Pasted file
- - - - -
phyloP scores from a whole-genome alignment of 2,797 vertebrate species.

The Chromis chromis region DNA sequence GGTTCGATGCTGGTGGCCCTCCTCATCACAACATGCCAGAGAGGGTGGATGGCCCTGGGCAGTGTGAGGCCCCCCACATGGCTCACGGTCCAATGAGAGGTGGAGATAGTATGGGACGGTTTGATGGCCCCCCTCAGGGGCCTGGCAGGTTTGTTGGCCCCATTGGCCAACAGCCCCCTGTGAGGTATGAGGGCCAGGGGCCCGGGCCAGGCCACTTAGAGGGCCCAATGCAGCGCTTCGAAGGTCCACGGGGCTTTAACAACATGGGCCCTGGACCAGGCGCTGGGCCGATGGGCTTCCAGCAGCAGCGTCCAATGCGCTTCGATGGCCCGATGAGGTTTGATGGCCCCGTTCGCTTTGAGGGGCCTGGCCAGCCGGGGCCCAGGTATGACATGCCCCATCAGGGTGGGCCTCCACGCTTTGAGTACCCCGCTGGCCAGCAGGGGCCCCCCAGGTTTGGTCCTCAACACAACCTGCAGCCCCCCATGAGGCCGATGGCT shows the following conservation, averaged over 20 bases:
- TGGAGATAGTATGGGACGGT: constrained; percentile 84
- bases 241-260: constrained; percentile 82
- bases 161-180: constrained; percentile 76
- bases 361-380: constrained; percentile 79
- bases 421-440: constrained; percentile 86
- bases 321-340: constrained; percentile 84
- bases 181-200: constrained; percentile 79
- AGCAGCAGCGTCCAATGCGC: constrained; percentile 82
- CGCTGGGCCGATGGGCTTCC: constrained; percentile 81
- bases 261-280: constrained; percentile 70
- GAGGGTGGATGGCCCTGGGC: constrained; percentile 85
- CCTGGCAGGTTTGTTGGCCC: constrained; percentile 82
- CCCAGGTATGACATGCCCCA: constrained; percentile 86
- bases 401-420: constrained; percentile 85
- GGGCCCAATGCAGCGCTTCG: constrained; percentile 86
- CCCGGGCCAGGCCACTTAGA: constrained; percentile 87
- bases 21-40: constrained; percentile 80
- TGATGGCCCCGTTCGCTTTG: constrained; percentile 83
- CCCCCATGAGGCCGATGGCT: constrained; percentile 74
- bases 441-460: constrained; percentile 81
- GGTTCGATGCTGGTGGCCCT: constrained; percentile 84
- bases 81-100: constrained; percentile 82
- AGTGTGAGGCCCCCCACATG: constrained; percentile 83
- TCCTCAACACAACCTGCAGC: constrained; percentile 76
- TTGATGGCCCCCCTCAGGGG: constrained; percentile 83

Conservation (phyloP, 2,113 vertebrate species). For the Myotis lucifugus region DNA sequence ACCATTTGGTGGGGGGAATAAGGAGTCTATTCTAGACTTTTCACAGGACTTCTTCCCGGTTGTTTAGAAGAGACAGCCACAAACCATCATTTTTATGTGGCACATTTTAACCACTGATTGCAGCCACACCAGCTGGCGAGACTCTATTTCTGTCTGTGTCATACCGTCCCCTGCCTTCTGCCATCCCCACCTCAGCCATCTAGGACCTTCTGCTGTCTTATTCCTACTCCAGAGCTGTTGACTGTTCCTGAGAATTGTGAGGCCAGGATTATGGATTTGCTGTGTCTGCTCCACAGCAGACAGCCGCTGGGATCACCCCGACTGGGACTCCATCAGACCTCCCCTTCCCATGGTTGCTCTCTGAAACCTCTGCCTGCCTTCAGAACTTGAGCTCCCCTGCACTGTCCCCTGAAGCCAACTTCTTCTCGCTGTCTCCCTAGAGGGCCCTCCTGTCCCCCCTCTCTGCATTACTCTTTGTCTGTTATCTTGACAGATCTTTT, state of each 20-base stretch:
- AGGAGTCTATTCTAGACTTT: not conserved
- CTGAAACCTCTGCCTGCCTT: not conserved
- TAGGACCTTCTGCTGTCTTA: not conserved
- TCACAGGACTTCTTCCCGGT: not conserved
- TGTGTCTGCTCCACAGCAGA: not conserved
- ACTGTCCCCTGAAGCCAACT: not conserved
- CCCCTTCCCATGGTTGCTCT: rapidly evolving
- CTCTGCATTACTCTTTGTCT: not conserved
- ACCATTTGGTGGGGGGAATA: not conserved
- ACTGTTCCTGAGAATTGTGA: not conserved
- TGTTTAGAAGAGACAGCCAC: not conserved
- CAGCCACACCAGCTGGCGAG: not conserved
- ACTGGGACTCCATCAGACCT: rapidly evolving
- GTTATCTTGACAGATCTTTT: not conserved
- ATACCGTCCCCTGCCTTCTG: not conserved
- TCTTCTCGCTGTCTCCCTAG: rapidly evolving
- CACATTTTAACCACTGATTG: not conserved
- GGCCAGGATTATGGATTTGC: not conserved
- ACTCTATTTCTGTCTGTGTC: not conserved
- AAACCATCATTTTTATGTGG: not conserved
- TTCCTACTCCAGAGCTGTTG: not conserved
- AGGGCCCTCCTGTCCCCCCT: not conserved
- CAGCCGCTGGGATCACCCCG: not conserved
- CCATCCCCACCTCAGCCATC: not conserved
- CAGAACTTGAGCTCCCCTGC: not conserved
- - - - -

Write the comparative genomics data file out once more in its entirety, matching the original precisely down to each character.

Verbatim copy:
phyloP scores from a whole-genome alignment of 2,797 vertebrate species.

The Chromis chromis region DNA sequence GGTTCGATGCTGGTGGCCCTCCTCATCACAACATGCCAGAGAGGGTGGATGGCCCTGGGCAGTGTGAGGCCCCCCACATGGCTCACGGTCCAATGAGAGGTGGAGATAGTATGGGACGGTTTGATGGCCCCCCTCAGGGGCCTGGCAGGTTTGTTGGCCCCATTGGCCAACAGCCCCCTGTGAGGTATGAGGGCCAGGGGCCCGGGCCAGGCCACTTAGAGGGCCCAATGCAGCGCTTCGAAGGTCCACGGGGCTTTAACAACATGGGCCCTGGACCAGGCGCTGGGCCGATGGGCTTCCAGCAGCAGCGTCCAATGCGCTTCGATGGCCCGATGAGGTTTGATGGCCCCGTTCGCTTTGAGGGGCCTGGCCAGCCGGGGCCCAGGTATGACATGCCCCATCAGGGTGGGCCTCCACGCTTTGAGTACCCCGCTGGCCAGCAGGGGCCCCCCAGGTTTGGTCCTCAACACAACCTGCAGCCCCCCATGAGGCCGATGGCT shows the following conservation, averaged over 20 bases:
- TGGAGATAGTATGGGACGGT: constrained; percentile 84
- bases 241-260: constrained; percentile 82
- bases 161-180: constrained; percentile 76
- bases 361-380: constrained; percentile 79
- bases 421-440: constrained; percentile 86
- bases 321-340: constrained; percentile 84
- bases 181-200: constrained; percentile 79
- AGCAGCAGCGTCCAATGCGC: constrained; percentile 82
- CGCTGGGCCGATGGGCTTCC: constrained; percentile 81
- bases 261-280: constrained; percentile 70
- GAGGGTGGATGGCCCTGGGC: constrained; percentile 85
- CCTGGCAGGTTTGTTGGCCC: constrained; percentile 82
- CCCAGGTATGACATGCCCCA: constrained; percentile 86
- bases 401-420: constrained; percentile 85
- GGGCCCAATGCAGCGCTTCG: constrained; percentile 86
- CCCGGGCCAGGCCACTTAGA: constrained; percentile 87
- bases 21-40: constrained; percentile 80
- TGATGGCCCCGTTCGCTTTG: constrained; percentile 83
- CCCCCATGAGGCCGATGGCT: constrained; percentile 74
- bases 441-460: constrained; percentile 81
- GGTTCGATGCTGGTGGCCCT: constrained; percentile 84
- bases 81-100: constrained; percentile 82
- AGTGTGAGGCCCCCCACATG: constrained; percentile 83
- TCCTCAACACAACCTGCAGC: constrained; percentile 76
- TTGATGGCCCCCCTCAGGGG: constrained; percentile 83

Conservation (phyloP, 2,113 vertebrate species). For the Myotis lucifugus region DNA sequence ACCATTTGGTGGGGGGAATAAGGAGTCTATTCTAGACTTTTCACAGGACTTCTTCCCGGTTGTTTAGAAGAGACAGCCACAAACCATCATTTTTATGTGGCACATTTTAACCACTGATTGCAGCCACACCAGCTGGCGAGACTCTATTTCTGTCTGTGTCATACCGTCCCCTGCCTTCTGCCATCCCCACCTCAGCCATCTAGGACCTTCTGCTGTCTTATTCCTACTCCAGAGCTGTTGACTGTTCCTGAGAATTGTGAGGCCAGGATTATGGATTTGCTGTGTCTGCTCCACAGCAGACAGCCGCTGGGATCACCCCGACTGGGACTCCATCAGACCTCCCCTTCCCATGGTTGCTCTCTGAAACCTCTGCCTGCCTTCAGAACTTGAGCTCCCCTGCACTGTCCCCTGAAGCCAACTTCTTCTCGCTGTCTCCCTAGAGGGCCCTCCTGTCCCCCCTCTCTGCATTACTCTTTGTCTGTTATCTTGACAGATCTTTT, state of each 20-base stretch:
- AGGAGTCTATTCTAGACTTT: not conserved
- CTGAAACCTCTGCCTGCCTT: not conserved
- TAGGACCTTCTGCTGTCTTA: not conserved
- TCACAGGACTTCTTCCCGGT: not conserved
- TGTGTCTGCTCCACAGCAGA: not conserved
- ACTGTCCCCTGAAGCCAACT: not conserved
- CCCCTTCCCATGGTTGCTCT: rapidly evolving
- CTCTGCATTACTCTTTGTCT: not conserved
- ACCATTTGGTGGGGGGAATA: not conserved
- ACTGTTCCTGAGAATTGTGA: not conserved
- TGTTTAGAAGAGACAGCCAC: not conserved
- CAGCCACACCAGCTGGCGAG: not conserved
- ACTGGGACTCCATCAGACCT: rapidly evolving
- GTTATCTTGACAGATCTTTT: not conserved
- ATACCGTCCCCTGCCTTCTG: not conserved
- TCTTCTCGCTGTCTCCCTAG: rapidly evolving
- CACATTTTAACCACTGATTG: not conserved
- GGCCAGGATTATGGATTTGC: not conserved
- ACTCTATTTCTGTCTGTGTC: not conserved
- AAACCATCATTTTTATGTGG: not conserved
- TTCCTACTCCAGAGCTGTTG: not conserved
- AGGGCCCTCCTGTCCCCCCT: not conserved
- CAGCCGCTGGGATCACCCCG: not conserved
- CCATCCCCACCTCAGCCATC: not conserved
- CAGAACTTGAGCTCCCCTGC: not conserved